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French car manufacturing giant, Renault chose LeWeb 11 to launch its new in-car tablet device, R-LINK: A seven inch tablet that offers a multimedia experience for consumers on the move.
The device is described as an “integrated, connected tablet” that enables drivers to control their car functions without “taking their eyes off the road”.
R-LINK has a large 18cm tactile display that steers wheel-mounted controls with speech recognition. The tablet also delivers comprehensive connectivity for automotive services and applications in a bespoke AppStore called the “R-LINK Store.”
“R-LINK Store will pack more than 50 existing useful and community smartphone applications adapted for use on the move. They will be downloadable directly to the tablet inside the car or via the My Renault account,” says Renault.
The tablet’s interface is user-friendly with easy access to all the car’s functions and data. The menu provides access to a variety of in-car multimedia, GPS TomTom LIVE navigation, social media and the R-LINK Store. Users will also be able to customise both their homepage and access their favourite applications.
Right now the tablet will roll out with all ZOEs and the new Clio but all upcoming Renault cars will have the device built-in.
One of the more useful and unique apps featured in the R-LINK store is Tourism Radio, a South African-based location based service that offers information on the go.
Memeburn tracked down Mark Allewell, the CEO of Tourism Radio, for a preliminary Q&A on the new app, featured below:
Memeburn: What does your product do and what makes it special?
Mark Allewell: The Tourism Radio technology plays location based information as the user passes a point of interest or is in a pre-defined area, be it on a mobile phone, in-car Tourism Radio device or buil-in navigation unit. The unique technology cues audio clips based on position and time. For instance, if a user is driving through the centre of Paris and an area has been defined as an audio area, the information will play until all the clips are complete.
It will then revert to a default stream of country and other tourism related information, guaranteeing a stream of information all the time. If during that time, the user passes a point of interest, the area information will fade and pause and the point of interest information will play. Once complete, the area information will continue.
The uniqueness of the technology is in its ability to seamlessly arrange thousands of audio clips and organise them into a coherent dialogue, based on location.
MB: What made you come up with this idea? Is there a personal anecdote worth sharing?
MA: As a qualified tour guide, I always found that some tour guides were better than others and some knew more information about areas than others. The initial idea of Tourism Radio was to level the playing field in terms of information and at what geographical point that information was given . Having one resource of well researched information delivered at the right time in a colloquial language was the ultimate goal.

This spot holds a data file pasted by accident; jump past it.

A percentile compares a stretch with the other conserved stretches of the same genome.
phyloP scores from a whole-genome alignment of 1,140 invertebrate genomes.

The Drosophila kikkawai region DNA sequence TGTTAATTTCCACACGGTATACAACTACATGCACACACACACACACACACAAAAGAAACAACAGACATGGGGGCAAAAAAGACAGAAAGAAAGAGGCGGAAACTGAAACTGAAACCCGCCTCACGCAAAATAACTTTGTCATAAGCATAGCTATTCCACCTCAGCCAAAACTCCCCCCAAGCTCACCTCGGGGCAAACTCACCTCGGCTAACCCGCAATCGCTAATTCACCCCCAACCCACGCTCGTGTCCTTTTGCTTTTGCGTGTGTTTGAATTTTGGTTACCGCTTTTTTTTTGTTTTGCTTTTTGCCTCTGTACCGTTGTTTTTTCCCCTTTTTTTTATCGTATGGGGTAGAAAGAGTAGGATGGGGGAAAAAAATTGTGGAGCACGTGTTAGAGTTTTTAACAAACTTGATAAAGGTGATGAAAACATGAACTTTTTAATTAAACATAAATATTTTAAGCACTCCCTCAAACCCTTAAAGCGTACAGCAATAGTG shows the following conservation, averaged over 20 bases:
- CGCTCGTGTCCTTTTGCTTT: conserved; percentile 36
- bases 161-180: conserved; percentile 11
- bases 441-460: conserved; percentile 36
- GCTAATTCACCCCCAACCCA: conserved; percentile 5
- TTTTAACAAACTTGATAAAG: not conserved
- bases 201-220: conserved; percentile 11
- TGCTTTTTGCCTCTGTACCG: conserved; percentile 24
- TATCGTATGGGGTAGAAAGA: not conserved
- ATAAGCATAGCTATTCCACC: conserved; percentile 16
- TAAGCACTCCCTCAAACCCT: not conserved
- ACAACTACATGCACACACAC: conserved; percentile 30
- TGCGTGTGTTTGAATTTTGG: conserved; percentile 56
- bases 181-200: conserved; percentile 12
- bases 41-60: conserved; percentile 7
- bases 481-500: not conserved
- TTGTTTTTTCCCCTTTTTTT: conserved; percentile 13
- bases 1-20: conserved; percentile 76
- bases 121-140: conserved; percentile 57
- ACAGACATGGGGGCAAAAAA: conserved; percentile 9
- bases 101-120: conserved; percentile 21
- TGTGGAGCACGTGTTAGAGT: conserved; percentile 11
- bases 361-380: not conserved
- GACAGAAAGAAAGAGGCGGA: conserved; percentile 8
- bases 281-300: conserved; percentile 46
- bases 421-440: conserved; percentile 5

Having travelled through the world, a good tour guide is one that can take you off the beaten path, make you feel special and make you feel like you have seen things that are rare to other tourists. The research and development of the audio in our products took years to develop and perfect. We had researchers travelling for months on end, finding the best places to visit that tourists ordinarily may have overlooked. Based on research that we did with 1000 Tourism Radio users, 76% said Tourism Radio affected the choices and places that they visited on their holiday.
MB: Who should/would use the product?
MA: The technology flows across three products – In-car Tourism Radio devices, in–car navigation devices and mobile travel guides.
The Tourism Radio product is used by all ages of travellers in our two markets, South Africa and New Zealand. Typically, the self-drive tourists hire the device from 4-14 days and listen to it for 2 hours a day, on average. Feedback tells us that the average user wants local information as they travel and don’t want to use guide books.
The built-in in-car guides would typically be used by a person travelling with their own vehicles, but doing cross border and in-country travelling.
The mobile guides for Android and iPhone are city guides. Typically the user would use their mobile and walk around a city, or search for local information so that they can plan their days.
MB: What is the significance of the Renault announcement at LeWeb for Tourism Radio/Hummba?
MA: The Tourism Radio expansion has seen steady growth in revenue across our two markets. The inclusion of the guides in Renault vehicles will not only help us to expand globally with a solid distribution platform and a well known vehicle partner, but the other parts of the business will benefit as well. The brand association with Renault and the technology that we are building for them will enhance all the product offerings that we currently have. The time to market and cost to market will is now also reduced drastically, as the hardware sits locally within the vehicle. Meaning that we can focus our attention on software technology and the quality of the audio products that we create.
MB: When are we going to see it in the market?
MA: The initial dates are by the 4th quarter in 2012 with this product offering.